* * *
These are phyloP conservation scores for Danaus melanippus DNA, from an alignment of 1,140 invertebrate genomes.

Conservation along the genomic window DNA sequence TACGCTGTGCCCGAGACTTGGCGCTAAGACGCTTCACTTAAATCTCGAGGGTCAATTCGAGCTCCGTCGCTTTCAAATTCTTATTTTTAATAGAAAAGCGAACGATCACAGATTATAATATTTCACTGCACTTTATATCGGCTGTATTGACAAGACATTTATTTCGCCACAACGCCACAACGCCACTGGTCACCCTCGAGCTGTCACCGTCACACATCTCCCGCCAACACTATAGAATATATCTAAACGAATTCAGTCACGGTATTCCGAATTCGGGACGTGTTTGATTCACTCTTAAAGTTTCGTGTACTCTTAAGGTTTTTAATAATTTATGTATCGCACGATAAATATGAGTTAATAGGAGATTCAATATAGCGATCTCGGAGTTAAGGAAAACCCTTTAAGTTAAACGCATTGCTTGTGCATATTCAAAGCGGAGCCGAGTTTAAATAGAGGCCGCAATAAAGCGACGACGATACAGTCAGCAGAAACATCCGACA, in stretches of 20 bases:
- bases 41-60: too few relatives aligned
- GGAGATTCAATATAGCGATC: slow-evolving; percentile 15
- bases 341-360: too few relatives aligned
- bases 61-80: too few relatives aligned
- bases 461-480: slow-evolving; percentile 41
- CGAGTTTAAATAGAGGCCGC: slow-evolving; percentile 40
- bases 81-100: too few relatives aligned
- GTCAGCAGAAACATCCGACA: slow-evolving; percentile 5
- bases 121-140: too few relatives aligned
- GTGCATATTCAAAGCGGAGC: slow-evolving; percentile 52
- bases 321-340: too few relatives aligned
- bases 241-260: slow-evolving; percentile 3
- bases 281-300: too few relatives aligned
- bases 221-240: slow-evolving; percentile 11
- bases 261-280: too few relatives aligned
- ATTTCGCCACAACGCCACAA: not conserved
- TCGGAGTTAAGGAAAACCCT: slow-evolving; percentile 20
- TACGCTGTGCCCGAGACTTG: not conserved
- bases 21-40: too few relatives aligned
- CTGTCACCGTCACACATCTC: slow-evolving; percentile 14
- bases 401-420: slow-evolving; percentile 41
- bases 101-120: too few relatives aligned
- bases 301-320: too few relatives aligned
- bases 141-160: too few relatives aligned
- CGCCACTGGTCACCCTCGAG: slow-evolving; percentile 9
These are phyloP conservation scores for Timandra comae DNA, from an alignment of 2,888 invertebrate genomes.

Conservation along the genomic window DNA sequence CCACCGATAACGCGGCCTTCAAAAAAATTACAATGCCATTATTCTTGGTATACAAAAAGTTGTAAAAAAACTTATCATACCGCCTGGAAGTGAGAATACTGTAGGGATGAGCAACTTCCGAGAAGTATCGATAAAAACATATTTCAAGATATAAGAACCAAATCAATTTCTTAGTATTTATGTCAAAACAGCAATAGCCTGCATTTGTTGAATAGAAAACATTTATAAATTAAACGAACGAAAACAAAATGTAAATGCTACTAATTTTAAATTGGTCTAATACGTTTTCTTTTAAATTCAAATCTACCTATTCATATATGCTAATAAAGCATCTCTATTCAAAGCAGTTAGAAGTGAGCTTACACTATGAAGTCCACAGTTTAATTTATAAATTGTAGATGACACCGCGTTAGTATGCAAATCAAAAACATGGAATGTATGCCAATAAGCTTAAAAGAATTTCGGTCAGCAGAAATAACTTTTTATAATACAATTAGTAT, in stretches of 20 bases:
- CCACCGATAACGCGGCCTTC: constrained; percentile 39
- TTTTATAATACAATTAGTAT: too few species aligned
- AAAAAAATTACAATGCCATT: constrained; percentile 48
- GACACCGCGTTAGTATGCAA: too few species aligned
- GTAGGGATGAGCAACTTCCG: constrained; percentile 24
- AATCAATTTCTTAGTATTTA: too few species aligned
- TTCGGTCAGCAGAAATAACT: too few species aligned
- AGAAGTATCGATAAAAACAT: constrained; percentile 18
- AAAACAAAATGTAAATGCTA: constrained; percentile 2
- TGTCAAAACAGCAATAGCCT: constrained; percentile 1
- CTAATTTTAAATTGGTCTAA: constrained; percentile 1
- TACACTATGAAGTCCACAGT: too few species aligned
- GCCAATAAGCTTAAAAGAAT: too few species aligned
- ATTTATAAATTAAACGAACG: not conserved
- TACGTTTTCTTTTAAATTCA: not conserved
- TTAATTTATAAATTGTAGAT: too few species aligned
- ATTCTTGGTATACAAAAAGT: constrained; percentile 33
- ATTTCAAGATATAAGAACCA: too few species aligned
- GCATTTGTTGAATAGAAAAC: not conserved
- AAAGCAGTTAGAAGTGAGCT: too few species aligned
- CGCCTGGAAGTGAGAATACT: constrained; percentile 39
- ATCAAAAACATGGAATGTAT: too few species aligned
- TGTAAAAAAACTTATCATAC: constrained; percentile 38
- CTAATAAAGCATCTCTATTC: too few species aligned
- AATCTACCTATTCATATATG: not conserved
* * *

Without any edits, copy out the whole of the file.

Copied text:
These are phyloP conservation scores for Danaus melanippus DNA, from an alignment of 1,140 invertebrate genomes.

Conservation along the genomic window DNA sequence TACGCTGTGCCCGAGACTTGGCGCTAAGACGCTTCACTTAAATCTCGAGGGTCAATTCGAGCTCCGTCGCTTTCAAATTCTTATTTTTAATAGAAAAGCGAACGATCACAGATTATAATATTTCACTGCACTTTATATCGGCTGTATTGACAAGACATTTATTTCGCCACAACGCCACAACGCCACTGGTCACCCTCGAGCTGTCACCGTCACACATCTCCCGCCAACACTATAGAATATATCTAAACGAATTCAGTCACGGTATTCCGAATTCGGGACGTGTTTGATTCACTCTTAAAGTTTCGTGTACTCTTAAGGTTTTTAATAATTTATGTATCGCACGATAAATATGAGTTAATAGGAGATTCAATATAGCGATCTCGGAGTTAAGGAAAACCCTTTAAGTTAAACGCATTGCTTGTGCATATTCAAAGCGGAGCCGAGTTTAAATAGAGGCCGCAATAAAGCGACGACGATACAGTCAGCAGAAACATCCGACA, in stretches of 20 bases:
- bases 41-60: too few relatives aligned
- GGAGATTCAATATAGCGATC: slow-evolving; percentile 15
- bases 341-360: too few relatives aligned
- bases 61-80: too few relatives aligned
- bases 461-480: slow-evolving; percentile 41
- CGAGTTTAAATAGAGGCCGC: slow-evolving; percentile 40
- bases 81-100: too few relatives aligned
- GTCAGCAGAAACATCCGACA: slow-evolving; percentile 5
- bases 121-140: too few relatives aligned
- GTGCATATTCAAAGCGGAGC: slow-evolving; percentile 52
- bases 321-340: too few relatives aligned
- bases 241-260: slow-evolving; percentile 3
- bases 281-300: too few relatives aligned
- bases 221-240: slow-evolving; percentile 11
- bases 261-280: too few relatives aligned
- ATTTCGCCACAACGCCACAA: not conserved
- TCGGAGTTAAGGAAAACCCT: slow-evolving; percentile 20
- TACGCTGTGCCCGAGACTTG: not conserved
- bases 21-40: too few relatives aligned
- CTGTCACCGTCACACATCTC: slow-evolving; percentile 14
- bases 401-420: slow-evolving; percentile 41
- bases 101-120: too few relatives aligned
- bases 301-320: too few relatives aligned
- bases 141-160: too few relatives aligned
- CGCCACTGGTCACCCTCGAG: slow-evolving; percentile 9
These are phyloP conservation scores for Timandra comae DNA, from an alignment of 2,888 invertebrate genomes.

Conservation along the genomic window DNA sequence CCACCGATAACGCGGCCTTCAAAAAAATTACAATGCCATTATTCTTGGTATACAAAAAGTTGTAAAAAAACTTATCATACCGCCTGGAAGTGAGAATACTGTAGGGATGAGCAACTTCCGAGAAGTATCGATAAAAACATATTTCAAGATATAAGAACCAAATCAATTTCTTAGTATTTATGTCAAAACAGCAATAGCCTGCATTTGTTGAATAGAAAACATTTATAAATTAAACGAACGAAAACAAAATGTAAATGCTACTAATTTTAAATTGGTCTAATACGTTTTCTTTTAAATTCAAATCTACCTATTCATATATGCTAATAAAGCATCTCTATTCAAAGCAGTTAGAAGTGAGCTTACACTATGAAGTCCACAGTTTAATTTATAAATTGTAGATGACACCGCGTTAGTATGCAAATCAAAAACATGGAATGTATGCCAATAAGCTTAAAAGAATTTCGGTCAGCAGAAATAACTTTTTATAATACAATTAGTAT, in stretches of 20 bases:
- CCACCGATAACGCGGCCTTC: constrained; percentile 39
- TTTTATAATACAATTAGTAT: too few species aligned
- AAAAAAATTACAATGCCATT: constrained; percentile 48
- GACACCGCGTTAGTATGCAA: too few species aligned
- GTAGGGATGAGCAACTTCCG: constrained; percentile 24
- AATCAATTTCTTAGTATTTA: too few species aligned
- TTCGGTCAGCAGAAATAACT: too few species aligned
- AGAAGTATCGATAAAAACAT: constrained; percentile 18
- AAAACAAAATGTAAATGCTA: constrained; percentile 2
- TGTCAAAACAGCAATAGCCT: constrained; percentile 1
- CTAATTTTAAATTGGTCTAA: constrained; percentile 1
- TACACTATGAAGTCCACAGT: too few species aligned
- GCCAATAAGCTTAAAAGAAT: too few species aligned
- ATTTATAAATTAAACGAACG: not conserved
- TACGTTTTCTTTTAAATTCA: not conserved
- TTAATTTATAAATTGTAGAT: too few species aligned
- ATTCTTGGTATACAAAAAGT: constrained; percentile 33
- ATTTCAAGATATAAGAACCA: too few species aligned
- GCATTTGTTGAATAGAAAAC: not conserved
- AAAGCAGTTAGAAGTGAGCT: too few species aligned
- CGCCTGGAAGTGAGAATACT: constrained; percentile 39
- ATCAAAAACATGGAATGTAT: too few species aligned
- TGTAAAAAAACTTATCATAC: constrained; percentile 38
- CTAATAAAGCATCTCTATTC: too few species aligned
- AATCTACCTATTCATATATG: not conserved